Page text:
Seizing the Day
Marina Democrats are organizing for council, water board seats.
Thursday, July 31, 2008
The nascent Marina Democratic Club hopes to seed the City Council and Marina Coast Water District board with progressive-minded party members. The group, which had its first meeting July 2, is busy developing a ticket of registered Marina Democrats for the Nov. 4 election.
Three City Council and two water board seats are up for grabs. Although the races are nonpartisan, the club’s emergence could bolster the chances of several political newcomers seeking elected office. Roughly 48 percent of Marina registered voters are Democrats, and about 26 percent are Republican.
“The perception has always been that Marina is a conservative Republican town,” says club President Quinn Gardner. “We have a very large base of Democrats that have not united, and this is an opportunity to do that.”
Gardner was among four Democrats who gave stump speeches at the club’s July 24 meeting. Gardner, a Democratic Party organizer who has lived in Marina about a year, is mulling a council bid. Frank O’Connell, a city planning commissioner, is running for council. Ken Nishi will try to retain his long-held seat on the water board, and former planning commissioner David Burnett is interested in a seat on either the council or water board.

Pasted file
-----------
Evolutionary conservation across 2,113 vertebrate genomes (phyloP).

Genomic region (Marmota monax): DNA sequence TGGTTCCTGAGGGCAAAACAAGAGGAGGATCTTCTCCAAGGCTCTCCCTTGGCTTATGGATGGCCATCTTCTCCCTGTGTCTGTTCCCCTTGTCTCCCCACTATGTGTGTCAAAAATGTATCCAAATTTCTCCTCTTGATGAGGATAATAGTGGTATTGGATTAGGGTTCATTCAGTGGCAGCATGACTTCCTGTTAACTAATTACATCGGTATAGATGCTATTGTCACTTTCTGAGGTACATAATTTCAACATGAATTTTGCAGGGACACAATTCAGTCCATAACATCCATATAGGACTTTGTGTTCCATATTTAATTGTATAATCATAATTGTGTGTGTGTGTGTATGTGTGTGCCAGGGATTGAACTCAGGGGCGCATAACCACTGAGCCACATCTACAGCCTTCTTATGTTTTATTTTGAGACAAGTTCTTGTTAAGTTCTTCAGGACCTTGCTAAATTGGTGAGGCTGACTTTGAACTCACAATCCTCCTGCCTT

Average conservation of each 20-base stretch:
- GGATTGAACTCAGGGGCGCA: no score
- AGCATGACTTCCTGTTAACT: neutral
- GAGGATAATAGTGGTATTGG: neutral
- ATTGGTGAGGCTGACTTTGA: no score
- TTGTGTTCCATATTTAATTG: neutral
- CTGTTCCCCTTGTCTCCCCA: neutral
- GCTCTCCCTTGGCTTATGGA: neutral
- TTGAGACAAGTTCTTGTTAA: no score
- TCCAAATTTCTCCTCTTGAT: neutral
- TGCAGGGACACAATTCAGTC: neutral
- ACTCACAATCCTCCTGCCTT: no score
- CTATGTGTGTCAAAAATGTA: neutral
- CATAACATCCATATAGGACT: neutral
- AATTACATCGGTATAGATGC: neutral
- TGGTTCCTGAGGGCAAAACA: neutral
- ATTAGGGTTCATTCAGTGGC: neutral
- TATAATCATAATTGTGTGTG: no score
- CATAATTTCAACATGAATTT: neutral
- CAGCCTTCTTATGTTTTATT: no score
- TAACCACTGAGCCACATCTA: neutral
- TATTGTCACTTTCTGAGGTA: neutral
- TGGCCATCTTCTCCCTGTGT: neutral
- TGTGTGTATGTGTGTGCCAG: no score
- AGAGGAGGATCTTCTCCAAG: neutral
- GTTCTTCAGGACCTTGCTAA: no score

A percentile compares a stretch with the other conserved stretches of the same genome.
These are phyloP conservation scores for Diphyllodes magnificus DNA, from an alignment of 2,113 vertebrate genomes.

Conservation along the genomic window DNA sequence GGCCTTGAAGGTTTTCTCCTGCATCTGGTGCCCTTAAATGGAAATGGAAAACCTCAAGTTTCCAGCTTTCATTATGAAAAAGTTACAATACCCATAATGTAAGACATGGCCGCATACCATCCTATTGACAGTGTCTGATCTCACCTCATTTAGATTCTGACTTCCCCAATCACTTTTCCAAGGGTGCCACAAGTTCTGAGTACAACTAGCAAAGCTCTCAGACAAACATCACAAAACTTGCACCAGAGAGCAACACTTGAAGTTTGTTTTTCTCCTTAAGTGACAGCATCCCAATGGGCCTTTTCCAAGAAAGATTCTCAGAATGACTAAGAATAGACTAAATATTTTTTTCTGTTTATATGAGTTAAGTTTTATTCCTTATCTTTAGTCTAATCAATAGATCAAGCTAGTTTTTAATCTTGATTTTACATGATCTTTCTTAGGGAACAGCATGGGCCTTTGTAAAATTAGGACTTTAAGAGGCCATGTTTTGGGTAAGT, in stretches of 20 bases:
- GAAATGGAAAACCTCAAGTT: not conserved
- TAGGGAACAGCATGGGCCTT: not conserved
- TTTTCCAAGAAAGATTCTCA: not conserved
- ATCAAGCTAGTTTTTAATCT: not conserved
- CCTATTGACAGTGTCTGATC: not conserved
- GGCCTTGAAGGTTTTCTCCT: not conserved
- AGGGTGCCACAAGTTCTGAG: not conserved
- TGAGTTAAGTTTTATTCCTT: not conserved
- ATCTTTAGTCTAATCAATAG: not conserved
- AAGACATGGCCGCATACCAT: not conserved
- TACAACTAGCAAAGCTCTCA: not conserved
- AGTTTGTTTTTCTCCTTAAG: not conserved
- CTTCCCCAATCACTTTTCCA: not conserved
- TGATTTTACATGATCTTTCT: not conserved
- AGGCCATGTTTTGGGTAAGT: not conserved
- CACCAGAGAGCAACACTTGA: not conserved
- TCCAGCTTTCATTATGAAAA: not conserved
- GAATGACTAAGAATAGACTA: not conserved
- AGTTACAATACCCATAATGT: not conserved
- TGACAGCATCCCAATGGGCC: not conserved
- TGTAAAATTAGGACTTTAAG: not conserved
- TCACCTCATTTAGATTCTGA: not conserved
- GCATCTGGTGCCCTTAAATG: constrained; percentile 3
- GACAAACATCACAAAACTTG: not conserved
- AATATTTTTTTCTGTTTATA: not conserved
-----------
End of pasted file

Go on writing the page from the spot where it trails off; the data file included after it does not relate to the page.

The City Council now has two registered Democrats– Ken Gray and Nancy Amadeo– and two registered Republicans– Dave McCall and Gary Wilmot. Councilman Jim Ford declines to state a party affiliation.
By the Weekly’s deadline, Wilmot and water board President Howard Gustafson were the only candidates on record for mayor. Ford and Amadeo, both appointed incumbents, had qualified for the ballot; O’Connell, Michael Derr and Peter Le had qualified to run for council.
So far, Nishi and appointed incumbent Dan Burns are the two declared water board candidates. Aug. 8 is the deadline to file.
Gardner says the Marina Democratic Club will help narrow the crowded field with their endorsements.
“We don’t want there to be 10 people running for council,” he says. “We want to support the right candidates, which obviously gives them a better chance of winning.”